1. Severino struggled to get batters out with his four-seam fastball. Five of the seven hits came on four-seam fastballs with only three swinging strikes. He got 10 swinging strikes on his off-speed offerings. Whether he is tipping pitches or not, it seems like hitters are looking for his four-seamer and leaving his off-speed pitches alone, as he only got four called strikes between his change-up and slider.
2. A.J. Cole is having a rough August, he gave up three home runs in two innings and has given up six earned runs in only 7 innings this month. Two of the home runs came against lefties in the Mets lineup, which is the norm for Cole, as lefties are slashing .338/.421/.708 this season. He came into the game down one run and left the Yankees trailing by four runs in the seventh inning.
3. Gleyber Torres’ bat has gone dead in August, to the tune of .146 batting average with six hits and thirteen strikeouts in 41 at-bats. Torres has struggled since the All-Star break, with a .164 batting average and a .278 on-base percentage. Obviously, he is still working back from his injury before the all-star break, but he was a big part of the early year success and will need to get back to improve for the stretch run.
Player of the Game
Aaron Hicks scratched out two singles against Jacob DeGrom and drove in the first run for the Yankees. He reached base three times overall as he drew a walk in the eighth inning. The singles were not particularly hard-hit balls, but against DeGrom you take what you can get. He has a .402 OBP since the all-star break and is on pace to set a career high in WAR.
The Yankees are still dropping the ball regarding social issues
Last Tuesday, SNY.tv reported that the Yankees are planning to commemorate the Stonewall Riots with events in 2019. There have been no confirmations for the 2019 promotional calendar but SNY.tv states that several sources confirmed internal discussions to finalize the details of the events.
The Yankees later announced that they were reinstating their relationship with Papa John’s late Friday night, according to NJ.com. The move comes less than a month after suspending the relationship after finding out the face of the brand and CEO, John Schattner, used the n-word during a conference call in May.
A source with knowledge of the situation told NJ.com that there will be a rebranding of some Papa John’s logos in Yankee stadium, specifically to emphasize that the locations at the stadium are “locally owned and operated.”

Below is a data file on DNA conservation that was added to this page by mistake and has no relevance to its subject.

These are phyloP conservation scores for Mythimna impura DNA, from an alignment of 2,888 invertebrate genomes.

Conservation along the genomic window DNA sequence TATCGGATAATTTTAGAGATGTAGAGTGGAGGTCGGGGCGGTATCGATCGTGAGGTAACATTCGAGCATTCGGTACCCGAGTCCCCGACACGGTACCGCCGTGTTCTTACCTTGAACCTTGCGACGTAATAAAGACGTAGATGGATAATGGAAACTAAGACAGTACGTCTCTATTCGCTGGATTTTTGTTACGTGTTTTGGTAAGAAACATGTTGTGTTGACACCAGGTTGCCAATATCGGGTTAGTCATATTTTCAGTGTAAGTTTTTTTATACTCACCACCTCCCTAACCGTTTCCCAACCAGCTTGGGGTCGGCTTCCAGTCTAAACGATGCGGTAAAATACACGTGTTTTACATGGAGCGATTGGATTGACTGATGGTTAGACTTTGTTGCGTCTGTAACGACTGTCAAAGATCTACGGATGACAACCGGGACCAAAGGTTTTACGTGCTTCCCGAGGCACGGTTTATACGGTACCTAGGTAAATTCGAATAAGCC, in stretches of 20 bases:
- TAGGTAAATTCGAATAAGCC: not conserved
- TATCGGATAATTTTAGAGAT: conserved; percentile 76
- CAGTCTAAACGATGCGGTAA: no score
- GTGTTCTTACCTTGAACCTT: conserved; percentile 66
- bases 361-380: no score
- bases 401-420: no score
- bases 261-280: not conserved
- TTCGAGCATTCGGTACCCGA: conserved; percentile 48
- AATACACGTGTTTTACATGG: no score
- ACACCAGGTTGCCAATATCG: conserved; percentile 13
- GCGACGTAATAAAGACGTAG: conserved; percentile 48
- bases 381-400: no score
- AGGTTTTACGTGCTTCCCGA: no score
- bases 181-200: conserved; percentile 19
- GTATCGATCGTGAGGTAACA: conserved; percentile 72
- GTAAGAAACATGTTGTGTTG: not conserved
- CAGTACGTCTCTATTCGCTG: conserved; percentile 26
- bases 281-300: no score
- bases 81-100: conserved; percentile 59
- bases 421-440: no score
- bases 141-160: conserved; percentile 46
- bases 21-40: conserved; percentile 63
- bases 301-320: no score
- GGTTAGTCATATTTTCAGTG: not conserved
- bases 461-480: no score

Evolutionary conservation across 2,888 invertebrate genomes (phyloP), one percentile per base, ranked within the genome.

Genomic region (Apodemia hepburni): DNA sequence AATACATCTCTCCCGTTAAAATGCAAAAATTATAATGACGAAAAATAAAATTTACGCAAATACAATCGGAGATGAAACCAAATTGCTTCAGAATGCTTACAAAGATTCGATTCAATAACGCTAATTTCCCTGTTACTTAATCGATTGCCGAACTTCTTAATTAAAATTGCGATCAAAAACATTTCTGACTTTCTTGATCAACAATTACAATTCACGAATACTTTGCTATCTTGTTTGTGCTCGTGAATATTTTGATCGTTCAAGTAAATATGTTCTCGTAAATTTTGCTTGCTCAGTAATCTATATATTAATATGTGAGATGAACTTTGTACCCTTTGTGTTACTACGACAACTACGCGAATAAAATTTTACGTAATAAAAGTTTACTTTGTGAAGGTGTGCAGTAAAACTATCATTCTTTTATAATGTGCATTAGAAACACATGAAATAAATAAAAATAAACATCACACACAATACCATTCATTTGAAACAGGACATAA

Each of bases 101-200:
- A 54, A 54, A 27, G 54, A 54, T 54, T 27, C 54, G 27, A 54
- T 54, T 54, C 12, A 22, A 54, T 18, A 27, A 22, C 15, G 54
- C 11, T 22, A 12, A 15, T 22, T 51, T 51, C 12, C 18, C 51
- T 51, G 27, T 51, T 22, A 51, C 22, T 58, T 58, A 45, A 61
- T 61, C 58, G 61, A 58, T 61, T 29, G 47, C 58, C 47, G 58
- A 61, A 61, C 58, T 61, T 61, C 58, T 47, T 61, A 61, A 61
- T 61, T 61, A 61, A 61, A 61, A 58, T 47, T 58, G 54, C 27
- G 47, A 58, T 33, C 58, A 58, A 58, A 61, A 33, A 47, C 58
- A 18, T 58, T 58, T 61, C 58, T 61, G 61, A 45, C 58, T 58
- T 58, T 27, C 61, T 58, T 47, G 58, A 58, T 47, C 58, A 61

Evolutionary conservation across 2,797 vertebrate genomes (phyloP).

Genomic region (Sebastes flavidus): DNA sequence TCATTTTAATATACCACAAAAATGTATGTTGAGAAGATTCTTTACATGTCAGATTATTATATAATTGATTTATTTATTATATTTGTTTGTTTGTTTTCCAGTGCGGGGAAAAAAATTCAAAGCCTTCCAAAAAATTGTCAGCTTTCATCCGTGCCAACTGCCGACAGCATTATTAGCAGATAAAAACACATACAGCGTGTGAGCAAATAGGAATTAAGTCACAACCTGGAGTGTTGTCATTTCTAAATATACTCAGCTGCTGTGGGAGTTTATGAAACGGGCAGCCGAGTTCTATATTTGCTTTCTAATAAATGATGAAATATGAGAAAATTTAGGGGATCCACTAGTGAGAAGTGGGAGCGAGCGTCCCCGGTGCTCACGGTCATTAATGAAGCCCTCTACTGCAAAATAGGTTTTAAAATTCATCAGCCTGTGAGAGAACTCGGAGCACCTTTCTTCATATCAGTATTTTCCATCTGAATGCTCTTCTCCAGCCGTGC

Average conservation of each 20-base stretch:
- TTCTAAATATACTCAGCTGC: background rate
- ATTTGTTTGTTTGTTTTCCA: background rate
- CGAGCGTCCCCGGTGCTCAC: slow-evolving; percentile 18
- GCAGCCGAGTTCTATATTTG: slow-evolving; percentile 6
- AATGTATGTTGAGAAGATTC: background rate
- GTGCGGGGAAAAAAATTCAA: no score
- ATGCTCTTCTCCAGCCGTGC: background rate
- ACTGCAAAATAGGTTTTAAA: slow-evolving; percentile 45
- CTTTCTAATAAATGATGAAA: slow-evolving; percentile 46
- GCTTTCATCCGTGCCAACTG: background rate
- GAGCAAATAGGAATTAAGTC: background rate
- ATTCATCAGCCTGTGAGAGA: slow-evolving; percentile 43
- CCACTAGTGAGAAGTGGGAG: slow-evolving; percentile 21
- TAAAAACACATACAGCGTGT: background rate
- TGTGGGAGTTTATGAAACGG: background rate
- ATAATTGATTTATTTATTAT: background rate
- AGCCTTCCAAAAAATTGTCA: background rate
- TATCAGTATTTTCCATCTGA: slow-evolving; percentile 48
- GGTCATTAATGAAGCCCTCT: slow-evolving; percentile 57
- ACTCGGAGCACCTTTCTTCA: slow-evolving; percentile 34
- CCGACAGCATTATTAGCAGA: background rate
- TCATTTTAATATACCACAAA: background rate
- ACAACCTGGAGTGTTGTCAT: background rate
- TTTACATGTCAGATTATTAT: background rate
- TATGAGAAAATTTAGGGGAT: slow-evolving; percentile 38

Here’s the statement the Yankees released:
“As a result of the significant steps recently taken by Papa John’s, including the removal of their founder from all facets of their business, the Yankees have agreed to resume their relationship with the company,” the Yankees said in a statement late Friday night.
As we stated last month, we found the remarks made by the Papa John’s founder to be reprehensible, and our feelings on the matter have not changed.
The Yankees have had a longstanding relationship with 120 Papa John’s local franchise locations within the tri-state area, and we feel strongly that this incident does not represent their principles, values or their responsibilities to the communities they serve.
Papa John’s is implementing important and sincere measures to restore customers’ faith in their brand, including the launch of a diversity and inclusion committee, and a third-party audit of their company’s practices. We are confident the company will continue to take the appropriate measures to show their commitment to preventing such an egregious incident from happening again in the future.”
The move is disappointing and unfortunately, not surprising. The Yankees continue to prioritize their business opportunities and money streams over showing their fans that they do not support a business founded by a man who felt comfortable saying the n-word in a meeting. The move is indefensible and at this point, fans can only hope that there is enough negative feedback that the team will eventually consider severing all ties to the company.
Even with this small step forward to connect with the LGBTQ+ community, it came after backlash that the Yankees were one of two teams to not hold an event in 2018. It is a positive step and hopefully, it is not the last that the Yankees take to honor and work with the LGBTQ+ community. Still, with social issues even when the Yankees take one step forward, they find another way to take two steps back.